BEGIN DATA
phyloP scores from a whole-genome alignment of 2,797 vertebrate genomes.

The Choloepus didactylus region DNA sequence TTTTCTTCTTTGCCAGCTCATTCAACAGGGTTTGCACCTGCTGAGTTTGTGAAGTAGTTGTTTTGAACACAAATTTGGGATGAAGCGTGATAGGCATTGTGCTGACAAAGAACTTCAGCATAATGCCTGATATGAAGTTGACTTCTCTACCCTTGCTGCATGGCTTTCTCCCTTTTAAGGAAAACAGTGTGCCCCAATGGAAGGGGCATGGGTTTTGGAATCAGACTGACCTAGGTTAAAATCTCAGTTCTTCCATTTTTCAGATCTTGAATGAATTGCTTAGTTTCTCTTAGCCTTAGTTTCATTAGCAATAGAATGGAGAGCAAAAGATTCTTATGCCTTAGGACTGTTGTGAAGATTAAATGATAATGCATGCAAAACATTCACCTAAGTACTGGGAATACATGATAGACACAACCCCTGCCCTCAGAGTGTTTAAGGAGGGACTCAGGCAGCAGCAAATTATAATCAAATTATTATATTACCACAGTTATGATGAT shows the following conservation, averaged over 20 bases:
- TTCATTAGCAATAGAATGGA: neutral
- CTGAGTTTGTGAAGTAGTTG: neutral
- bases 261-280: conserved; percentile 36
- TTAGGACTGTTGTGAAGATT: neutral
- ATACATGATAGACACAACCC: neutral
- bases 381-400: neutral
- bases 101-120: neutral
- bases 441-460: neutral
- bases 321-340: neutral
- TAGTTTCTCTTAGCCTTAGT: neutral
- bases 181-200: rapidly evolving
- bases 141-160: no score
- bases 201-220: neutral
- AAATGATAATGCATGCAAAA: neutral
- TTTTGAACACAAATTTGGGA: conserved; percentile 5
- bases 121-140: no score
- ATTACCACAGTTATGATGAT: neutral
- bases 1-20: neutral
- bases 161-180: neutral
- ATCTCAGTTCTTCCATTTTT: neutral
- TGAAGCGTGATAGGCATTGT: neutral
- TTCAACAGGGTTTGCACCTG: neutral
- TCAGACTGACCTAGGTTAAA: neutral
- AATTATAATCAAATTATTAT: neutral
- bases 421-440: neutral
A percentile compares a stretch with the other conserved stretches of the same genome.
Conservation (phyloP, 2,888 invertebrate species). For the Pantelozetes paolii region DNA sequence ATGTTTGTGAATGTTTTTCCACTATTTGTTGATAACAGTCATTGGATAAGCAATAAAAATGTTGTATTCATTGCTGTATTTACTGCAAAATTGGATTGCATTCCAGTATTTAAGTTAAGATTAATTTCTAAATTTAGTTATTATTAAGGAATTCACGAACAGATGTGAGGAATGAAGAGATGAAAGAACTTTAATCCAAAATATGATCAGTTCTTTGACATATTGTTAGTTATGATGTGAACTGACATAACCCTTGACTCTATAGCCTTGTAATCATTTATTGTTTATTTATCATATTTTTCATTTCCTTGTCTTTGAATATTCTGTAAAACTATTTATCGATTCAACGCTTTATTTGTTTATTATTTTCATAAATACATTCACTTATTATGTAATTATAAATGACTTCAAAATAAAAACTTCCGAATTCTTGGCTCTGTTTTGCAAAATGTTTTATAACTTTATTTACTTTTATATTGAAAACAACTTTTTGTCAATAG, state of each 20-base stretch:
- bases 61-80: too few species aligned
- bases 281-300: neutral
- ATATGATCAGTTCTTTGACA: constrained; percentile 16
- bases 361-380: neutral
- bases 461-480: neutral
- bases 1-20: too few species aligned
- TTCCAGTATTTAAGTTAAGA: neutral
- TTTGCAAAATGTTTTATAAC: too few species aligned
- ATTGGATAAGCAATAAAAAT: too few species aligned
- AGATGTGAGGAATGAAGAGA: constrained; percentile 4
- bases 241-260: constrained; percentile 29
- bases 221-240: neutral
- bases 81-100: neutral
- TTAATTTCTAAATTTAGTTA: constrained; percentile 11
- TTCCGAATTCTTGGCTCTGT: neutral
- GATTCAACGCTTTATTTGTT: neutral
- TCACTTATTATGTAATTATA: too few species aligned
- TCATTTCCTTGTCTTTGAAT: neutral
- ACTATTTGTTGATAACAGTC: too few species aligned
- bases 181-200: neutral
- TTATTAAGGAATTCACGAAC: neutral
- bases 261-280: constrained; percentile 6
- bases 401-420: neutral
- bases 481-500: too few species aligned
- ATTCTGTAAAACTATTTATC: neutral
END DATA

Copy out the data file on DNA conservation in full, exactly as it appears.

phyloP scores from a whole-genome alignment of 2,797 vertebrate genomes.

The Choloepus didactylus region DNA sequence TTTTCTTCTTTGCCAGCTCATTCAACAGGGTTTGCACCTGCTGAGTTTGTGAAGTAGTTGTTTTGAACACAAATTTGGGATGAAGCGTGATAGGCATTGTGCTGACAAAGAACTTCAGCATAATGCCTGATATGAAGTTGACTTCTCTACCCTTGCTGCATGGCTTTCTCCCTTTTAAGGAAAACAGTGTGCCCCAATGGAAGGGGCATGGGTTTTGGAATCAGACTGACCTAGGTTAAAATCTCAGTTCTTCCATTTTTCAGATCTTGAATGAATTGCTTAGTTTCTCTTAGCCTTAGTTTCATTAGCAATAGAATGGAGAGCAAAAGATTCTTATGCCTTAGGACTGTTGTGAAGATTAAATGATAATGCATGCAAAACATTCACCTAAGTACTGGGAATACATGATAGACACAACCCCTGCCCTCAGAGTGTTTAAGGAGGGACTCAGGCAGCAGCAAATTATAATCAAATTATTATATTACCACAGTTATGATGAT shows the following conservation, averaged over 20 bases:
- TTCATTAGCAATAGAATGGA: neutral
- CTGAGTTTGTGAAGTAGTTG: neutral
- bases 261-280: conserved; percentile 36
- TTAGGACTGTTGTGAAGATT: neutral
- ATACATGATAGACACAACCC: neutral
- bases 381-400: neutral
- bases 101-120: neutral
- bases 441-460: neutral
- bases 321-340: neutral
- TAGTTTCTCTTAGCCTTAGT: neutral
- bases 181-200: rapidly evolving
- bases 141-160: no score
- bases 201-220: neutral
- AAATGATAATGCATGCAAAA: neutral
- TTTTGAACACAAATTTGGGA: conserved; percentile 5
- bases 121-140: no score
- ATTACCACAGTTATGATGAT: neutral
- bases 1-20: neutral
- bases 161-180: neutral
- ATCTCAGTTCTTCCATTTTT: neutral
- TGAAGCGTGATAGGCATTGT: neutral
- TTCAACAGGGTTTGCACCTG: neutral
- TCAGACTGACCTAGGTTAAA: neutral
- AATTATAATCAAATTATTAT: neutral
- bases 421-440: neutral
A percentile compares a stretch with the other conserved stretches of the same genome.
Conservation (phyloP, 2,888 invertebrate species). For the Pantelozetes paolii region DNA sequence ATGTTTGTGAATGTTTTTCCACTATTTGTTGATAACAGTCATTGGATAAGCAATAAAAATGTTGTATTCATTGCTGTATTTACTGCAAAATTGGATTGCATTCCAGTATTTAAGTTAAGATTAATTTCTAAATTTAGTTATTATTAAGGAATTCACGAACAGATGTGAGGAATGAAGAGATGAAAGAACTTTAATCCAAAATATGATCAGTTCTTTGACATATTGTTAGTTATGATGTGAACTGACATAACCCTTGACTCTATAGCCTTGTAATCATTTATTGTTTATTTATCATATTTTTCATTTCCTTGTCTTTGAATATTCTGTAAAACTATTTATCGATTCAACGCTTTATTTGTTTATTATTTTCATAAATACATTCACTTATTATGTAATTATAAATGACTTCAAAATAAAAACTTCCGAATTCTTGGCTCTGTTTTGCAAAATGTTTTATAACTTTATTTACTTTTATATTGAAAACAACTTTTTGTCAATAG, state of each 20-base stretch:
- bases 61-80: too few species aligned
- bases 281-300: neutral
- ATATGATCAGTTCTTTGACA: constrained; percentile 16
- bases 361-380: neutral
- bases 461-480: neutral
- bases 1-20: too few species aligned
- TTCCAGTATTTAAGTTAAGA: neutral
- TTTGCAAAATGTTTTATAAC: too few species aligned
- ATTGGATAAGCAATAAAAAT: too few species aligned
- AGATGTGAGGAATGAAGAGA: constrained; percentile 4
- bases 241-260: constrained; percentile 29
- bases 221-240: neutral
- bases 81-100: neutral
- TTAATTTCTAAATTTAGTTA: constrained; percentile 11
- TTCCGAATTCTTGGCTCTGT: neutral
- GATTCAACGCTTTATTTGTT: neutral
- TCACTTATTATGTAATTATA: too few species aligned
- TCATTTCCTTGTCTTTGAAT: neutral
- ACTATTTGTTGATAACAGTC: too few species aligned
- bases 181-200: neutral
- TTATTAAGGAATTCACGAAC: neutral
- bases 261-280: constrained; percentile 6
- bases 401-420: neutral
- bases 481-500: too few species aligned
- ATTCTGTAAAACTATTTATC: neutral